TD: It is wholly unclear, still, how the Brexit negotiations will play out over the next 12 months.
In opting-in to the new Brussels II bis Regulation discussed above, Sir Oliver Heald, Minister of State for Courts and Justice, said the following in a written statement:
‘Notwithstanding the result of the referendum on EU membership the government considers it is in the UK’s interests to opt in to this proposal. Firstly, the UK already applies the current Regulation to the benefit of UK citizens, including children, in cross-border families, and it wants to avoid the risk that, if the new Regulation comes into force before the UK’s exit, and the UK has not opted in to the Regulation, the existing Regulation will no longer apply to the UK because it might be deemed inoperable. This might mean for a period of time no EU instrument regulates these matters for UK families even though the UK is still a Member State. Secondly, even after a UK exit the Regulation will affect UK citizens, principally in other Member States, and it is in the UK’s interests to influence the negotiations. As a family justice measure, this proposal must be agreed by unanimity in the Council.’
What this statement does not address is that, while the UK may well apply the provisions of the new Regulation to decisions of Member States of the EU, there is no guarantee that the decisions of the courts of England and Wales will be treated in the same way. A bilateral treaty is precisely that: bilateral. This is sure to create great degrees of difficulty in the future. Given the timescales though, it may well be that 2017 avoids confronting these questions.
As set out above, one increasing option available to the courts may well be the provisions of the 1996 Hague Convention to which all Member States of the EU are signatories.
Clients and business developments
How do you think the practice of family law is going to develop in 2017?
GH: The vast majority of family law issues will continue to be resolved by the parties rather than by the courts. The number of matters where both parties are legally represented, which dropped below 50% in the official figures for 2015, will continue its downward trend. The practice of family law will reflect both these trends.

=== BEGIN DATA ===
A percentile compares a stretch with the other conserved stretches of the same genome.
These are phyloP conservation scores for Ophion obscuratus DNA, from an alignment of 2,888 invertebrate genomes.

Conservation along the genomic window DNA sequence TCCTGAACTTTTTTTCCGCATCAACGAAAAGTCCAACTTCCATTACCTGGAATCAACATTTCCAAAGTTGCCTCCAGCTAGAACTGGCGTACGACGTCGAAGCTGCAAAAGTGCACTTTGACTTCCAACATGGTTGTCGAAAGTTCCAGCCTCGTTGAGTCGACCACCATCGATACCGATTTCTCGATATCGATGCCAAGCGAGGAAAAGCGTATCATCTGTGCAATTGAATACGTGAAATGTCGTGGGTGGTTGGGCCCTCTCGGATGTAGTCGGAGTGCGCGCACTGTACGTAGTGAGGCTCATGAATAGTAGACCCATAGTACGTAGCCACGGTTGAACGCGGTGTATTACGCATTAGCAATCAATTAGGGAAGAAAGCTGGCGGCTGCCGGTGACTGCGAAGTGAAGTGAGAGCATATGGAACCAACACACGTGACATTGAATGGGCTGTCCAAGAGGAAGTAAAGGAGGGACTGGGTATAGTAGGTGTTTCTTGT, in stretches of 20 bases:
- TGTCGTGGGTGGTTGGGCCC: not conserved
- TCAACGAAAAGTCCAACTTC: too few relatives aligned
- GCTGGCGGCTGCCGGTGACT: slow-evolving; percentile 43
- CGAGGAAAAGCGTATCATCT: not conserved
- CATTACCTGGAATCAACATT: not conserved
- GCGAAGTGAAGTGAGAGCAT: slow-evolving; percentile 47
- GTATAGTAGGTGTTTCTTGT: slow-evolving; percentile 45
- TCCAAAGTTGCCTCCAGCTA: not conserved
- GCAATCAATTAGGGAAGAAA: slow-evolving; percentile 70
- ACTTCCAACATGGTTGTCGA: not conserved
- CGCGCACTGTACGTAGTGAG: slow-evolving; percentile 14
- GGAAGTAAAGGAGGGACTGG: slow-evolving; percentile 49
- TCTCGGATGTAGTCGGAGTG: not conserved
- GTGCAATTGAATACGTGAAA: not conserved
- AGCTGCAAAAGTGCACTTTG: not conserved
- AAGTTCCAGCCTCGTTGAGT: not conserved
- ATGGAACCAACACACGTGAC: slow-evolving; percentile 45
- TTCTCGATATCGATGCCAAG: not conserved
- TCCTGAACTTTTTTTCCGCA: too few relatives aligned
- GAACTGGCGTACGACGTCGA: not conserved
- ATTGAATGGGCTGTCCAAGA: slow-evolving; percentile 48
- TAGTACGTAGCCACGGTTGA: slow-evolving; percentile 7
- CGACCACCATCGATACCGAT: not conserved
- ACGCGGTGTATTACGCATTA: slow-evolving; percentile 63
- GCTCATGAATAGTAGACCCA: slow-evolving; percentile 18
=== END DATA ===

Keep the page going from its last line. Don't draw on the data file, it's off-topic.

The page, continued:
Accordingly, where a practitioner is involved, that may well be to facilitate agreements between parties by way of mediation or perhaps using collaborative law. As for those matters that do require determination, the use of arbitration to resolve financial or child disputes will undoubtedly increase as judges get even more supportive, clients become more aware and practitioners become more used to the process.
Finally, dealing with matters online will become more and more the norm.
TD: As every family practitioner knows, there is an increasing move by the Ministry of Justice towards removing private family litigation from the courts and into non court-based spheres. At the moment, section 10 of the Children Act 1989 guarantees to any applicant a right of access to the court. Yet this is being slowly and deliberately eroded.
Hand-in-hand with such considerations are positive and interesting developments for practitioners, such as the formation of the Institute of Family Law Arbitrators (IFLA) and the new children arbitration scheme that launched in July 2016. Arbitration can lend lay parties flexibility, speed, cost-effective dispute resolution and confidentiality. This is evidently the start of a new period for family law dispute resolution and it seems inevitable that 2017 will witness the continued rise of arbitration, alongside mediation and other forms of non-court dispute resolution.
What do you think the key challenges are going to be?
GH: For those designing and operating the family justice system, the major challenge is to provide adequate financial resources and spend those resources effectively. There is talk of up to £1bn being spent on the planned reforms. For too many years, there has been under investment and the history of implementation of IT projects by successive governments is a less than happy one but let us hope this time the outcome will be positive.
For the legislators, the push for online solutions and increased numbers of litigants in person requires a greater willingness to tackle issues clearly highlighted by detailed research. For example, in financial remedy cases, addressing the problem resulting from the uncertainty of the law. Time surely to dust off the Law Commission paper ‘Matrimonial Property, Needs and Agreements’ (Law Com no 343) which deals with this aspect in detail. The need for clarity here is further exacerbated by the concentration of cases in regional centres rather than being dealt with by local judiciary whose likely interpretation would not came as a surprise to local practitioners.
Finally, for practitioners, the need to be flexible beyond just being the traditional family litigator taking matters to court will be paramount in view of what is on the horizon for 2017.
TD: There will be in 2017, as there has been in 2016, a difficult balance between the need to made an application to court and follow more traditional routes of litigation, and the importance of identifying other cases which might be better suited to a different form of dispute resolution.